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THAT'S SOME PAY CAP, BILL
The people who make a living designing those super-rich pay packages for top executives are having a hearty laugh these days at Washington's expense.
By imposing a $1 million cap last year on the amount of executive pay that is deductible, President Clinton and Congress had hoped to put the brakes on excessive compensation. The law, however, is having some unintended consequences--to say the least. "President Clinton has created a minimum wage for CEOs," declares Arnold S. Ross, a New York consultant who designs pay packages for executives. "A $1 million base salary is now the gold standard."
He and other consultants say companies that used to pay their CEOs less than $1 million are now upping the ante to the level of the cap (table). Meanwhile, many others that are already paying their executives more than $1 million are largely ignoring the new rules, choosing to fork over higher taxes instead.
It shouldn't come as much of a surprise, considering what happened when legislators imposed limits on the golden parachutes of the early 1980s. Dubbed by many the "Bill Agee" bill, in honor of the Bendix chief executive who pulled the ripcord on a $5.4 million parachute, the law imposed penalty taxes on companies that handed out overly generous severance packages. Any golden parachute exceeding 2.99 times the average annual pay of an executive over the previous five years was subject to the penalty tax.
"INFINITE WISDOM." The upshot: A law that was intended to limit the use of parachutes has created something of a standard. Many companies with then-typical parachutes that paid one year's salary quickly raised them to exactly the 2.99 figure. Other companies that never had golden parachutes quickly put them into effect for their executives. "Directors said: `Why should we question the infinite wisdom of Congress? If Congress is saying that's reasonable, why not?"' says Peter Chingos, who heads the executive-pay practice at KPMG Peat Marwick.
A decade later, the government's effort to put a damper on executive salaries is also having the opposite of its intended effect. Philip Morris Cos., for example, paid CEO Michael A. Miles exactly $1 million in base pay last year, up from $950,000 a year earlier. The company's explanation? The hike occurred only because "of salary increases that became effective" in mid-July of 1992. Dun & Bradstreet Corp., meantime, raised the salary of its chief executive, Charles W. Moritz, by 6.4% last year to $988,615--just $11,385 below the cap.
The new law limits the deductibility only of pay that isn't linked to some specific measure of performance, such as shareholder returns or return on equity. Many companies that are already over the $1 million mark are piling on performance-related compensation that qualifies for the deduction. They're seeking shareholders' approval of new plans that would allow them to continue to deduct most of the pay they dish out to executives. The shift to performance-related pay is one relatively favorable outcome of the new law--along with a requirement that such plans be proposed by compensation committees composed of independent, outside directors.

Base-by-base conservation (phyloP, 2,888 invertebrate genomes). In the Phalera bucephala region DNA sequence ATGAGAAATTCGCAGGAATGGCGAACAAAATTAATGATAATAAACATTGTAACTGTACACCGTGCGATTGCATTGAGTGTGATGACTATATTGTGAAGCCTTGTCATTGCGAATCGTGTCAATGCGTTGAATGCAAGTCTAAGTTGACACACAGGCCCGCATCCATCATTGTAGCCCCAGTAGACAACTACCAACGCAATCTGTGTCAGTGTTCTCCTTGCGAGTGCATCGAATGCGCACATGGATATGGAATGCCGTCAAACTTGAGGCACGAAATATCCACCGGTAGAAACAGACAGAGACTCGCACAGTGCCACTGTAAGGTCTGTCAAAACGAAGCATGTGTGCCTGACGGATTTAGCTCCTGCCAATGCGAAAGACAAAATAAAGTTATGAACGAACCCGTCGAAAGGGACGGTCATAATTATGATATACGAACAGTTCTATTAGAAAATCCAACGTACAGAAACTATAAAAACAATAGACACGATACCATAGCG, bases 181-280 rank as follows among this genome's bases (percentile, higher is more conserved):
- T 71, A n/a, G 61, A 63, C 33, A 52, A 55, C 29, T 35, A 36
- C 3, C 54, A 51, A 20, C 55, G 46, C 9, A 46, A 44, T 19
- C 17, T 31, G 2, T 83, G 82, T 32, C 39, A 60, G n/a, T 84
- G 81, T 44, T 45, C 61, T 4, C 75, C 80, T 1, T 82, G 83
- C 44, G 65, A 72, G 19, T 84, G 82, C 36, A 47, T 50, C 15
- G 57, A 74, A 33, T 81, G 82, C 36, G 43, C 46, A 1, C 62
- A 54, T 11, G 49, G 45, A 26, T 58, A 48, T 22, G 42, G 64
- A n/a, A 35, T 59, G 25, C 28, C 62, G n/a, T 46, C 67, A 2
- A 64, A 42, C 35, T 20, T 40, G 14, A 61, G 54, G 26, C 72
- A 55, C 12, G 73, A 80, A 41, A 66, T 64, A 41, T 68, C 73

But even in these cases, there's a new, unintended wrinkle: Some companies are creating generous bonus formulas that will likely push incentive pay higher. The reason is that the directors now have less discretion to pay what they want if bosses happen to miss their mathematical targets. So boards are setting easier hurdles for payouts and increasing the pool of money that's available for bonuses. "There will be lower thresholds and higher maximum payments," says consultant Pearl Meyer. "Over time, pay levels are going to creep up just because ef this."
HATE THE MEDDLING. Another way to comply with the new cap, of course, is simply to cut executive pay outlays. Not surprisingly, few if any boards have taken that route. Indeed, many companies publicly chose not to restructure all their executive pay plans to qualify for the deduction, preferring instead to hand over higher corporate taxes. The reason: They resent government meddling in their decision to set pay. A survey of 100 top companies by Pearl Meyer & Partners Inc. in New York found that one-third have one or more pay plans that don't qualify, while an additional third are still studying the matter.
Bethlehem Steel Corp., for example, will continue granting restricted stock to its executives, even though the awards fail to qualify for the deduction. Union Carbide Corp. decided against qualifying its cash plans. Eli Lilly & Co. declined to alter its annual incentive plan for top executives. The company said it wanted to retain the flexibility to reward executives as it sees fit.
As a result, the $1 million cap, far from curbing executive pay, actually penalizes shareholders. Rather than allowing Uncle Sam to set pay levels, many companies are opting to pay extra taxes--which come out of earnings. "It's a good example of the perverse effects you can get when you try to use the tax code to dictate policy outcomes," says James E. Heard, chief executive of Institutional Shareholder Services Inc., which advises large investors on corporate issues. When it comes to the notion of a $1 million minimum wage, perverse may be an understatement.TABLE: MAKE IT AN EVEN MILLION
Here's a sampling of CEOs whose salaries rose to exactly $1 million last year in the wake of a new law capping the corporate tax deduction on executive pay:
Executive Company 1992 salary 1993 salary
ECKHARD PFEIFFER Compaq $921,400 $1,000,000
CHARLES B. WANG Computer Associates Intl.750,000 1,000,000
LAWRENCE J. ELLISON Oracle Systems 900,000 1,000,000
A.J.C. SMITH Marsh & McLennan 893,750 1,000,000
MICHAEL A. MILES Philip Morris 950,000 1,000,000
DATA: COMPANY REPORTS
John A. Byrne in New York